Late last month, Chinese H-6K bombers staged one of their longer missions in recent memory. Flying through the Miyako Straits northeast of Taiwan, the bombers proceeded into the central Pacific, to a point 1,000 kilometers (620 miles) from the Ryukyu island chain (stretching from the Japanese Home Islands past Okinawa towards Taiwan). As important, they reached a point less than 1,000 miles from Guam.
These actions reflect an ongoing effort on the part of both the PLA Air Force (PLAAF) and the PLA Navy’s Naval Aviation force to expand their operational envelope. Chinese fighters and bombers over the past two decades have steadily moved from a force primarily focused on homeland defense to one more capable of projecting aerial power. This is consistent with the strategic mission that the PLAAF finally was assigned in 2004, when it promulgated the strategic concept of “unified air and space operations, preparing for both offensive and defensive operations.”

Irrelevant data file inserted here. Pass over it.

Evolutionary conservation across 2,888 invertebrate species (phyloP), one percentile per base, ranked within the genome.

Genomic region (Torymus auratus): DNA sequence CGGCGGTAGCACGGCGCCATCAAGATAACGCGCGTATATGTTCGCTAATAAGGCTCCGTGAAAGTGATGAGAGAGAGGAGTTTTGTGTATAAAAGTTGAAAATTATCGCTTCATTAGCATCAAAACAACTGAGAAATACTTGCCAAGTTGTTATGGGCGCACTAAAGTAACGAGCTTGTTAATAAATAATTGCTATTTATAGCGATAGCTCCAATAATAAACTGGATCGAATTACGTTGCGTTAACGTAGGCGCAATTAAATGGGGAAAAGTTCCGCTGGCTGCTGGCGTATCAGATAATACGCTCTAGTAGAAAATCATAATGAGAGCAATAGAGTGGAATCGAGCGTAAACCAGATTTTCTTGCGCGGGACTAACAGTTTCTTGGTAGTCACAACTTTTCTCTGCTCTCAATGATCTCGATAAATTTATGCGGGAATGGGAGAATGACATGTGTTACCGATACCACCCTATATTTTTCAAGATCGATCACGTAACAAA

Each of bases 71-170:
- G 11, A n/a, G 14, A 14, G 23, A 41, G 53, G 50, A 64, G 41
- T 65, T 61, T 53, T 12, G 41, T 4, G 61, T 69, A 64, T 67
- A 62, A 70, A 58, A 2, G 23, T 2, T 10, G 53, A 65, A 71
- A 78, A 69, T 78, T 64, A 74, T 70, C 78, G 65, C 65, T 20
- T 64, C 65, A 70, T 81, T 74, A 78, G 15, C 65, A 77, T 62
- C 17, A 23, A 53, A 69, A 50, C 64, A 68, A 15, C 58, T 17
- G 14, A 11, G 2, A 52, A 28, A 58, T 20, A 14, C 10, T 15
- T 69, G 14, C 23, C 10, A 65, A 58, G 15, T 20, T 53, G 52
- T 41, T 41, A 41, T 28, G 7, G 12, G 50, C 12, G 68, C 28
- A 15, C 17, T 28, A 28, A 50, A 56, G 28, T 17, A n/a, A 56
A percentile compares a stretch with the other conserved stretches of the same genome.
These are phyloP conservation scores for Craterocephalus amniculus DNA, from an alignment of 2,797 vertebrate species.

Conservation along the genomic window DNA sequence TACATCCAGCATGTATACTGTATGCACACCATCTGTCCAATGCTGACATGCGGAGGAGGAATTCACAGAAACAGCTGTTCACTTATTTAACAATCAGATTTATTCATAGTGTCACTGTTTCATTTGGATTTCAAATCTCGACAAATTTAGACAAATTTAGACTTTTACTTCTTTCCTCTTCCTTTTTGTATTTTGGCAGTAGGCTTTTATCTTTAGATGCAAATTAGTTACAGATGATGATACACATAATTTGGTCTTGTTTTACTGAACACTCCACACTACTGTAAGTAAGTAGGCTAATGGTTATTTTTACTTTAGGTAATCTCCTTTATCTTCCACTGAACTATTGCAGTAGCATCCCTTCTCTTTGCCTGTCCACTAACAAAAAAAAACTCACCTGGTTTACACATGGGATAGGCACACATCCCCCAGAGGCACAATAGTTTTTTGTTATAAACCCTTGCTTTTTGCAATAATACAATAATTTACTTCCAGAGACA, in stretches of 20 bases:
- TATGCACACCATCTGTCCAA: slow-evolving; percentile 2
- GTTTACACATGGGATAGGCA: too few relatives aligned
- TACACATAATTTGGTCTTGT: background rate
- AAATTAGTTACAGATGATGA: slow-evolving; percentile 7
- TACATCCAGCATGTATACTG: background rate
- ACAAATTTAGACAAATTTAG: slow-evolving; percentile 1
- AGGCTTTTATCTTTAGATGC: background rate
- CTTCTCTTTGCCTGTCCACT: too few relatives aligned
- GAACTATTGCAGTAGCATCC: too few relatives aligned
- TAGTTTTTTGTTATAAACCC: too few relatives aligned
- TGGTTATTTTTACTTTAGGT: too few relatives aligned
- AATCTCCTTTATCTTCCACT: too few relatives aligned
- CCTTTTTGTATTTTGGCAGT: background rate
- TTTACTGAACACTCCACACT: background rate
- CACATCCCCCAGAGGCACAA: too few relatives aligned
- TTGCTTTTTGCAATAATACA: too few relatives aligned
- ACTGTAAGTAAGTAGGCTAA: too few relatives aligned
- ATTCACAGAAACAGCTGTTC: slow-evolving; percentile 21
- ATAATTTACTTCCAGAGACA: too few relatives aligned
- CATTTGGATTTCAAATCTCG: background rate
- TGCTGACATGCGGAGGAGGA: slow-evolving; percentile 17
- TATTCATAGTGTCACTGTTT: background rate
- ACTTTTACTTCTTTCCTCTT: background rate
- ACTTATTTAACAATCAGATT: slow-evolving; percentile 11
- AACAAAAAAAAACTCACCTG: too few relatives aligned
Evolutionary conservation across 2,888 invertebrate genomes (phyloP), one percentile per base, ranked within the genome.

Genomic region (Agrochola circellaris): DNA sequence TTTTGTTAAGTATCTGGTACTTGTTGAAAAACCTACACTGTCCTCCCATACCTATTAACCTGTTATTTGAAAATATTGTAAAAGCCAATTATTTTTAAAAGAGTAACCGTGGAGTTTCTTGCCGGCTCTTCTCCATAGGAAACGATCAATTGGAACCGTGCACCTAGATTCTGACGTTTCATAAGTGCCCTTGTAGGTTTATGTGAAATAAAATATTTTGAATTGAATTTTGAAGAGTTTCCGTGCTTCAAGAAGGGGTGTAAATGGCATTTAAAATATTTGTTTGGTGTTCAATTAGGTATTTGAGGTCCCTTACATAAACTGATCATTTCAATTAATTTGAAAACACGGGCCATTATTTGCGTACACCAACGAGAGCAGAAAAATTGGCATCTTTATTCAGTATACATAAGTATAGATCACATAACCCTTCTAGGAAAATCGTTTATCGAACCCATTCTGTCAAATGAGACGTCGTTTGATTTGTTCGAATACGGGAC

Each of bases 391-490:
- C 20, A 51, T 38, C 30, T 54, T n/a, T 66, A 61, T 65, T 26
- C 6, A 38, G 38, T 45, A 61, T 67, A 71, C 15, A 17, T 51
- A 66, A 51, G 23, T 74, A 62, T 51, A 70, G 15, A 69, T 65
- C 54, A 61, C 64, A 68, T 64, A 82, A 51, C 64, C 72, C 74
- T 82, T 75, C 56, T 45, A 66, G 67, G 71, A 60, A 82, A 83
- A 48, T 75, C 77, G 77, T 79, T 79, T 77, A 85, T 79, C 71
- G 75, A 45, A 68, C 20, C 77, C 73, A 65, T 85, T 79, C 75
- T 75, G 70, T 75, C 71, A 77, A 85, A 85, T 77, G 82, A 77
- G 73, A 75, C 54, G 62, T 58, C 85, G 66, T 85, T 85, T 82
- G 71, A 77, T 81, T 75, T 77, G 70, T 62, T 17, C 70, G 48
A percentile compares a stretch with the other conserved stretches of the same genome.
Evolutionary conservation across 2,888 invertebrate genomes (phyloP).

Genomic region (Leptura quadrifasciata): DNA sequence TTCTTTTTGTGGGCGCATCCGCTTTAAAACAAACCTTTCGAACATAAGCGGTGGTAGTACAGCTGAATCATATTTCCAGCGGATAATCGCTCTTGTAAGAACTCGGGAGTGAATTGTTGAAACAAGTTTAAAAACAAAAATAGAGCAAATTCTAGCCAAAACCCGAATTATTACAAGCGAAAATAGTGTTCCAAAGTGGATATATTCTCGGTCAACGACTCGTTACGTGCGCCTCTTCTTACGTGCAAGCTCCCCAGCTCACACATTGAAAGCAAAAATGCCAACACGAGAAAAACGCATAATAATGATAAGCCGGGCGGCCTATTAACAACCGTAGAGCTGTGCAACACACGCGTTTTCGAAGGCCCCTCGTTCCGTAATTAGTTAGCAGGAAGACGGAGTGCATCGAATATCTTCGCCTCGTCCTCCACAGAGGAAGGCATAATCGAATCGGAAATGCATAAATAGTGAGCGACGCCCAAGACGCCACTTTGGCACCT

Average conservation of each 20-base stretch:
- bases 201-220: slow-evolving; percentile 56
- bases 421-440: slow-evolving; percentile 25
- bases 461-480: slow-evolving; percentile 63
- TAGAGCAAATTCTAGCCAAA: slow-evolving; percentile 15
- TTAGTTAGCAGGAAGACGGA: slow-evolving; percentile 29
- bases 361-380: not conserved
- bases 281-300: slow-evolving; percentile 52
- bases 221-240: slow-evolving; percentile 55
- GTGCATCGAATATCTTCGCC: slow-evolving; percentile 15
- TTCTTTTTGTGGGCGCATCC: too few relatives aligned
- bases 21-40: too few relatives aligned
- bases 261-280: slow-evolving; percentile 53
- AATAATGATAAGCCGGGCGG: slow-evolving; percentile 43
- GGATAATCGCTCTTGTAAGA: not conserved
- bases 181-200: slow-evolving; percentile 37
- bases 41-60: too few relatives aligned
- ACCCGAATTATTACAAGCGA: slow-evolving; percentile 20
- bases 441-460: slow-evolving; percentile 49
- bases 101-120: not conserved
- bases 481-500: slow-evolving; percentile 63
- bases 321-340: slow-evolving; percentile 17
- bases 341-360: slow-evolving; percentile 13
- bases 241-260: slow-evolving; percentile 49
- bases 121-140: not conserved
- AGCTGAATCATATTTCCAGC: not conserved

Dean Cheng is the Senior Research Fellow for Chinese political and security affairs at the Heritage Foundation. He has also worked at SAIC and the Center for Naval Analyses. He does not like piña coladas or getting caught in the rain.
This piece originally appeared in War on the Rocks and can be viewed in full at http://warontherocks.com/